Return their possessions, negotiate the things that might still keep you in contact, and then close the door on that part of your life. Be firm and final. Follow through with your decision.\

Healing and the aftermath.

Your heart is going to hurt. No separation is truly painless. You’re going to think about them and second-guess yourself. It’s a very normal part of separating. Above all else, you need to stand your ground. This is where it’s best to have reminders and evidence that support your breakup. Your feelings were strong enough to lead you to be alone again, and nothing about that has changed. The heartbreak and loneliness, whilst very painful, do not change anything about the situation. Time is truly the only cure. Distract yourself with positive things where you can. Hobbies and interests are perfect timesinks whilst you’re recovering. You will likely find yourself with a lot of time to fill, and it’s crucial that you pick positive activities rather than negative ones like drinking, gambling, or depressive moping.

Finally, there’s the dreaded backslide. For some goddamn reason, it can be the most tempting thing in the world to sleep with your ex. Whether it’s two days after the breakup, two weeks, or two months, the temptation will get you eventually. There are lots of reasons to do it. You know them, both emotionally and physically. You two are probably pretty good at meeting each other’s needs. You can claim it to be no strings attached because obviously, the two of you aren’t meant to be together.

In my opinion, from experience, it’s never really worth it. Whatever spark the two of you might be hoping to recapture, you never really get to experience it after you’ve broken up with someone. What’s more likely is that being around them will remind you of the negative things, especially the pain of breaking up with them. Those negative experiences do not make for good sexual chemistry. I’m not going to say there’s never a reason to do it, or that you shouldn’t because that would make me a hypocrite, but I will say that however you think it’s going to feel, you’re very likely wrong. The magic died when you decided to break up, and in 99% of cases, it never comes back.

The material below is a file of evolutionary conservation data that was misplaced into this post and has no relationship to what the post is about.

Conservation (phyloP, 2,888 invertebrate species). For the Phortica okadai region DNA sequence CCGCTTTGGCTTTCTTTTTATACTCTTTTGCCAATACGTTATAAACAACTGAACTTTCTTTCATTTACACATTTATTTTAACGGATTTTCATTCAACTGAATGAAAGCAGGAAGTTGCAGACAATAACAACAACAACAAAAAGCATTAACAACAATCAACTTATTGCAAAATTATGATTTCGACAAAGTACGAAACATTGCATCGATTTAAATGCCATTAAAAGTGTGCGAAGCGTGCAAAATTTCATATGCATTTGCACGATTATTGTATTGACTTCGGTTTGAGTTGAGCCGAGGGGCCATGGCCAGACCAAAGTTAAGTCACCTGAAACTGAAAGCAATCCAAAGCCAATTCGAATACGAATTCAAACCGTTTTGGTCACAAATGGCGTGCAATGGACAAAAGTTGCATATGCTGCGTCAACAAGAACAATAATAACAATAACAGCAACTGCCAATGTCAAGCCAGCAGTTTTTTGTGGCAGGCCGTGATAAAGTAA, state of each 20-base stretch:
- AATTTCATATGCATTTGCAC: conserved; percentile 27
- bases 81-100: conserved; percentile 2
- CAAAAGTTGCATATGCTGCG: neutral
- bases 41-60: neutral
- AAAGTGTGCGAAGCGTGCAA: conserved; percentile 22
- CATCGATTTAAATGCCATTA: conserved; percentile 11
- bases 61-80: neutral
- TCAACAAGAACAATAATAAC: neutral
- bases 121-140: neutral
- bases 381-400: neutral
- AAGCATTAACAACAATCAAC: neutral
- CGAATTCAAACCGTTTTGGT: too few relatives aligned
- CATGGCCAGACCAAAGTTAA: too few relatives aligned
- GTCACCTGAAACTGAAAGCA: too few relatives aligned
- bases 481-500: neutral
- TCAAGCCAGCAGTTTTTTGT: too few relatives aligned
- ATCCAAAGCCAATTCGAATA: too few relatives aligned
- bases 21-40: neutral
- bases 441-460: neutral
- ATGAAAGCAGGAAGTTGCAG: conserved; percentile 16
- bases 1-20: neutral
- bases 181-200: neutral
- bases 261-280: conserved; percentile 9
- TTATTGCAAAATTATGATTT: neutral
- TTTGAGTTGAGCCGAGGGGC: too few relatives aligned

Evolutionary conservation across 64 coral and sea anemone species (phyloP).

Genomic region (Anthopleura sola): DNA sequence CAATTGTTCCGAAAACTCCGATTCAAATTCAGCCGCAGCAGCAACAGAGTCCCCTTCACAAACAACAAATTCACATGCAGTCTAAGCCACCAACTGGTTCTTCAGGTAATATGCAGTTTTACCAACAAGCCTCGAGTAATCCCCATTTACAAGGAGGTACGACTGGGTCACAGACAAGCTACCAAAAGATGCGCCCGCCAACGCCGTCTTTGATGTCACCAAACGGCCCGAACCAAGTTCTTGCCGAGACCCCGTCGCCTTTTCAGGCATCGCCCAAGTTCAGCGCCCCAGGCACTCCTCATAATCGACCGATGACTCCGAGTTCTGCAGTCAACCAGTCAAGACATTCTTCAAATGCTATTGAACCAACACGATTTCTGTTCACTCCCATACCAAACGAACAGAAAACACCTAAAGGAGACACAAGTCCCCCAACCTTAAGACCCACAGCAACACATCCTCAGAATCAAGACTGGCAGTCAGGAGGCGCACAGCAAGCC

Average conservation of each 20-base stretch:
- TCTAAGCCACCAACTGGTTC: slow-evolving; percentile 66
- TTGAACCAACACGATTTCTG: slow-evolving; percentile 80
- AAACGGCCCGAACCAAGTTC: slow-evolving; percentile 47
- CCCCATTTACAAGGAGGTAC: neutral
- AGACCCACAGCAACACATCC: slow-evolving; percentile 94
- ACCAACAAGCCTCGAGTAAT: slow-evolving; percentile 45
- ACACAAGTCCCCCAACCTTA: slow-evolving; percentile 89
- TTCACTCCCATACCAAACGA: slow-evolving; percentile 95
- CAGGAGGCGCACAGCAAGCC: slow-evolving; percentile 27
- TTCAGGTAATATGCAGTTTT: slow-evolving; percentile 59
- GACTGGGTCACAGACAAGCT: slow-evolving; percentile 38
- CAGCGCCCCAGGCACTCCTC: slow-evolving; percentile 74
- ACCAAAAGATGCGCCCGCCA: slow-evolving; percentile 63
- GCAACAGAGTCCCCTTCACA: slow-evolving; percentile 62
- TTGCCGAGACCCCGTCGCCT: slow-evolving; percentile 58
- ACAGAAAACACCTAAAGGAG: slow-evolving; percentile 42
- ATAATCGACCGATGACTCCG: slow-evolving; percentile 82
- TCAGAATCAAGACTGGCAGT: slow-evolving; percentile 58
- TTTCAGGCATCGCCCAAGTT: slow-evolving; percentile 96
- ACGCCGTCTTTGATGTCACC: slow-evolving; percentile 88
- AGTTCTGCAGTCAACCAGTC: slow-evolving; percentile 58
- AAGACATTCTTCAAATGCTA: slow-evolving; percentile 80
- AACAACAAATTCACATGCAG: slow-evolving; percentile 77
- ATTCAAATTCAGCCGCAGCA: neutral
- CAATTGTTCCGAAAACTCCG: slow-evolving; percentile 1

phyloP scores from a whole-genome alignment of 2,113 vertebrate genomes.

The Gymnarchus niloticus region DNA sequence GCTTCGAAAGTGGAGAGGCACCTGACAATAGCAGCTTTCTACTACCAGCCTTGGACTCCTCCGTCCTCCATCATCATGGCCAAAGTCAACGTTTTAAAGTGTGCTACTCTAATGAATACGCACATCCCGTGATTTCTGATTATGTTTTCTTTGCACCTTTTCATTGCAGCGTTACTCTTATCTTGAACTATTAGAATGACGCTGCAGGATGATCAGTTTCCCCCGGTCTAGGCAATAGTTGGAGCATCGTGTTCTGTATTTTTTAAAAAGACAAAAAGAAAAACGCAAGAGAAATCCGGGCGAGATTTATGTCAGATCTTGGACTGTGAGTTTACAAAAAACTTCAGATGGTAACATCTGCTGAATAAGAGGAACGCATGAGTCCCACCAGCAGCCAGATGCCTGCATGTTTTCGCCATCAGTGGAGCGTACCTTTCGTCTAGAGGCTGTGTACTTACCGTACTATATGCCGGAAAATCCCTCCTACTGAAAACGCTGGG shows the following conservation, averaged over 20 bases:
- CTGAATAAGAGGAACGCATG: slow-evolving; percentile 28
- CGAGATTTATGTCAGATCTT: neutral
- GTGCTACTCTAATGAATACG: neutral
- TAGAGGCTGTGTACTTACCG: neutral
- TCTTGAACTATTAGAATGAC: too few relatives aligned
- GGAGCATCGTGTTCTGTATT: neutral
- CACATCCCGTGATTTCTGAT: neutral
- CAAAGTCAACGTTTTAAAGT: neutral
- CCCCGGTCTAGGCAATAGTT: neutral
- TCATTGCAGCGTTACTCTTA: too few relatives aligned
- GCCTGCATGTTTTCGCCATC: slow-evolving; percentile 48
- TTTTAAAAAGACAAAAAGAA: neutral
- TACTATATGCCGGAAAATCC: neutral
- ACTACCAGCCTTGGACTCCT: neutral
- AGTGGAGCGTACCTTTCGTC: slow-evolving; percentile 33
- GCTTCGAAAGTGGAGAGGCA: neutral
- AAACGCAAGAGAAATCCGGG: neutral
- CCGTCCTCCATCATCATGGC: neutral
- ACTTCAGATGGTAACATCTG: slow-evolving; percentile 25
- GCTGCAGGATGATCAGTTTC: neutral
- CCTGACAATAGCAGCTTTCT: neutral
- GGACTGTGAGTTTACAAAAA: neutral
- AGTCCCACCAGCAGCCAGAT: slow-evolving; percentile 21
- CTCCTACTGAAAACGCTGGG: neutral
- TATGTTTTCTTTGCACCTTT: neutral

I hope that this summary gives you some direction in navigating a really difficult and painful process. My friend managed to get through it herself without falling into any of the traps I discussed, so I hope the advice works for you just as well. May you never have to use it.

F.A.Q.s

What are the different types of breakups?

We can categorize breakups into three types: reactive breakups, mutual breakups, and situations where partners drift apart or lose feelings for one another. Each type requires a different approach for resolution.


How should one prepare for a breakup?

Preparation involves understanding the type of breakup, planning the conversation in a public yet private setting for safety, and being emotionally ready to handle the breakup’s emotional aspects and logistics.


What steps should be taken after the breakup?

Post-breakup actions include managing logistics like returning possessions, deciding on social media connections, and implementing no-contact rules to facilitate healing for both parties involved.

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About

Cain Parish

Cain Parish is the owner of cainparish.com. A prolific writer, educator and relationship coach since 2019, he specializes in dating, relationships, emotional intelligence and social skills. He is also the author and creator of the world’s largest and most comprehensive database for dating and relationship advice, which can be found on his website. His first book, I’m Sorry I Egged Your House, is due to be published in 2024.